In this essay I propose an interpretative and explanatory structure for the so-called argumentum ex silento, or argument from silence (henceforth referred to as the AFS). To this end, I explore two examples, namely, Sherlock Holmes’s oft-quoted notice of the “curious incident of the dog in the night-time” from Arthur Conan Doyle’s short story “Silver Blaze,” and the historical question of Paul of Tarsus’s silence on biographical details of the historical Jesus. Through these cases, I conclude that the (...) AFS serves as a dialogical topos best evaluated and understood through the perceived authority of the arguer and the willingness of the audience to accept that authority, due to the “curious” nature of the negative evidence that the argument employed. (shrink)
First book: Just plain evil -- You cannot meaningfully talk this way : violence is a virtue-so you cannot justifiably act that way -- Second book: Ordinary silence -- Affirming the limits of our words : listening attentively makes a life worth living -- Supplements to first and second books -- The difficulty is to stop.
Silence can sometimes be eloquent. Conversations consist not only in what is said but what is not said—the cold silence, the disapproving silence, the appreciative silence, the reverent silence, the baffled silence. Of particular interest is the approving silence, or the consenting silence, and this will be my topic here.
This paper examines two puzzles of indeterminacy. The first puzzle concerns the hypothesis that there is a unified phenomenon of indeterminacy. How are we to reconcile this with the apparent diversity of reactions that indeterminacy prompts? The second puzzle focuses narrowly on borderline cases of vague predicates. How are we to account for the lack of theoretical consensus about what the proper reaction to borderline cases is? I suggest (building on work by Maudlin) that the characteristic feature of indeterminacy is (...) alethic normative silence, and use this to explain both plurality and lack of consensus. (shrink)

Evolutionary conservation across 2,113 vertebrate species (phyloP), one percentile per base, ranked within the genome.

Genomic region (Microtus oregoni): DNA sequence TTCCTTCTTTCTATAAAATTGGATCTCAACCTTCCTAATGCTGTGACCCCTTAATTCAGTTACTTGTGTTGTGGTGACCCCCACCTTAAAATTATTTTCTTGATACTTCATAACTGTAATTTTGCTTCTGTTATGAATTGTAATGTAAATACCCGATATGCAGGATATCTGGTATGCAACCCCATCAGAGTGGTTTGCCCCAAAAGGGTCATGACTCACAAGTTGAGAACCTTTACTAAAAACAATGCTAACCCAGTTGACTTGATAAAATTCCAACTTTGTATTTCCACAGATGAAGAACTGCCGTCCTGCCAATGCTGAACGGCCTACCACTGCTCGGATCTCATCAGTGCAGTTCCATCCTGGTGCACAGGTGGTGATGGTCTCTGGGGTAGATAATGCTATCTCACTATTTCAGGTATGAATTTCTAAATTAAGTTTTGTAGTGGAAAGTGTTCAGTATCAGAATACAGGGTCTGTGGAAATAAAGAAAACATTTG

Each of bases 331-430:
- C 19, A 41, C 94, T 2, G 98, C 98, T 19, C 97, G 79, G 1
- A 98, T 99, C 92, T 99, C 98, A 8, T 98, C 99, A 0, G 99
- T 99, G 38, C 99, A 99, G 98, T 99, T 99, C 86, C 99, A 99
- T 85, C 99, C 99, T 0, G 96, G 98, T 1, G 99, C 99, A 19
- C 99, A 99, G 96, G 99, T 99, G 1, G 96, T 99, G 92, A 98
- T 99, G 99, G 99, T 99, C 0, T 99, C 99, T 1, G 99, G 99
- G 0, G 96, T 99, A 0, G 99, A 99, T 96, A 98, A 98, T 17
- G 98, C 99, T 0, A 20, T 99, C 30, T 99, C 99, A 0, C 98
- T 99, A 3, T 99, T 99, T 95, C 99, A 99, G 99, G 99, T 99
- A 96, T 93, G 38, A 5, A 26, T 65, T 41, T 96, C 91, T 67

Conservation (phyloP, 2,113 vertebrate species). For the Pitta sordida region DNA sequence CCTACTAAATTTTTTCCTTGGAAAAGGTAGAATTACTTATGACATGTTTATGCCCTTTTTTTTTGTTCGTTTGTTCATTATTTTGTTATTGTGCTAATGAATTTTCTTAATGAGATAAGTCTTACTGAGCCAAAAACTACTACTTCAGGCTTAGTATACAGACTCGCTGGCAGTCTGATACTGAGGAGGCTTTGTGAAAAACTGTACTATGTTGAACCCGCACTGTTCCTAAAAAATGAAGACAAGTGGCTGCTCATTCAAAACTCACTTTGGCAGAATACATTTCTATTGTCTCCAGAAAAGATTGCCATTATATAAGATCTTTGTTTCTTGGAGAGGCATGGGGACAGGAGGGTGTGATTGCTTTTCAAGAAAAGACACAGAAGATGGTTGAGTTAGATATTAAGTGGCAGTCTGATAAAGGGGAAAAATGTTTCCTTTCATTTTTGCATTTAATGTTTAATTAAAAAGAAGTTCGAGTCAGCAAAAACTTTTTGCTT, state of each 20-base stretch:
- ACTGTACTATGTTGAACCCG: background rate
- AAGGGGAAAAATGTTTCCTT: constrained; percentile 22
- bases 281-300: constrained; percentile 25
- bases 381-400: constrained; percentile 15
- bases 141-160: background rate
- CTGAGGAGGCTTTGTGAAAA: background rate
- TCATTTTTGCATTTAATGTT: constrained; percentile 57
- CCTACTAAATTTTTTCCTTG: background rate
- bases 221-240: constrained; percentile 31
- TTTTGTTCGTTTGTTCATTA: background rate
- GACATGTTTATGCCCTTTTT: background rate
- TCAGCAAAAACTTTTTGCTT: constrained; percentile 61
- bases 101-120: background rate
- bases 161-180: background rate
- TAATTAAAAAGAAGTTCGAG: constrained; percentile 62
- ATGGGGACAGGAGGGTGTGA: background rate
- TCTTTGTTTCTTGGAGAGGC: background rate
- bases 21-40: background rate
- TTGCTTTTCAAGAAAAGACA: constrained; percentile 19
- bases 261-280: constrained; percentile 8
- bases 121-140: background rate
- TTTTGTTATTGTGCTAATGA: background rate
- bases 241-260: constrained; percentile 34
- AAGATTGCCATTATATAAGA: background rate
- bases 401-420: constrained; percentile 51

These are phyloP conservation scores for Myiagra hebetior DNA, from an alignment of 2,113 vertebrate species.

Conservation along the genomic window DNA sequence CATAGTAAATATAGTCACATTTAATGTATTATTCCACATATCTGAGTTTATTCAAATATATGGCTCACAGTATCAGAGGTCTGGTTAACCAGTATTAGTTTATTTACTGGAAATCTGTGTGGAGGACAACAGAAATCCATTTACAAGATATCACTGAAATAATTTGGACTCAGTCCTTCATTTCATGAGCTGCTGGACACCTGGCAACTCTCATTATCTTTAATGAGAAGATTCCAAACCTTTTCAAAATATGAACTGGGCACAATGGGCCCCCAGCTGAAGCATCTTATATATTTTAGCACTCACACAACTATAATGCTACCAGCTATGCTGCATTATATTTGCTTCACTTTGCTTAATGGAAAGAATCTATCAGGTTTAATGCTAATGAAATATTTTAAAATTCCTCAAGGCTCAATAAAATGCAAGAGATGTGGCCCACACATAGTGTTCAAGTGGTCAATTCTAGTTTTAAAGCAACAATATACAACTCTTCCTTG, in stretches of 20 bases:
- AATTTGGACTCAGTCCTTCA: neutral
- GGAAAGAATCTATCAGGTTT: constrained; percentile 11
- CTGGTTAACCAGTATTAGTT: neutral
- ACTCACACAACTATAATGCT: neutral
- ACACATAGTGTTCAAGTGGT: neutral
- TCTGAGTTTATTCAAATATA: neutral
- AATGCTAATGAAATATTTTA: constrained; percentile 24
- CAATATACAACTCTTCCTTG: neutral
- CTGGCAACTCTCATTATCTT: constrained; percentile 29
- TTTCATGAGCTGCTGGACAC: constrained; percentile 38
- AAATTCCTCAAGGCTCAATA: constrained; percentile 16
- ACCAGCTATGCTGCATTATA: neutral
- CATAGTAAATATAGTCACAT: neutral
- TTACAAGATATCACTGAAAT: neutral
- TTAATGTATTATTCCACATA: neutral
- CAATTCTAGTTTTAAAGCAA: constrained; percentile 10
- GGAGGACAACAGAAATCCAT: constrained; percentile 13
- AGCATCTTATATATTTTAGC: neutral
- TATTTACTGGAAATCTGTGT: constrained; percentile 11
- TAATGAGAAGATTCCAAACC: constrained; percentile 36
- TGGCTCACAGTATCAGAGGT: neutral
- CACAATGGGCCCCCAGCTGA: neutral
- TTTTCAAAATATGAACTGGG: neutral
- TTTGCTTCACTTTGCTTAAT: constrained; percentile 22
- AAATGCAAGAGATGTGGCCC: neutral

The surprising comment Wittgenstein makes at the end of his Tractatus suggests that, even though the analysis of words is the proper method of doing philosophy, the ultimate aim may be to experience silence. Whereas Wittgenstein never explains what he meant by his cryptic conclusion, Kant provides numerous clues as to how the same position can be understood in a more complete and systematic way. A clear distinction between the meaning of “silence,” “noise” and “sound” provides a helpful (...) way of understanding how philosophers can devote so much effort to analyzing words even though their quest is ultimately fulfilled only in silence. (shrink)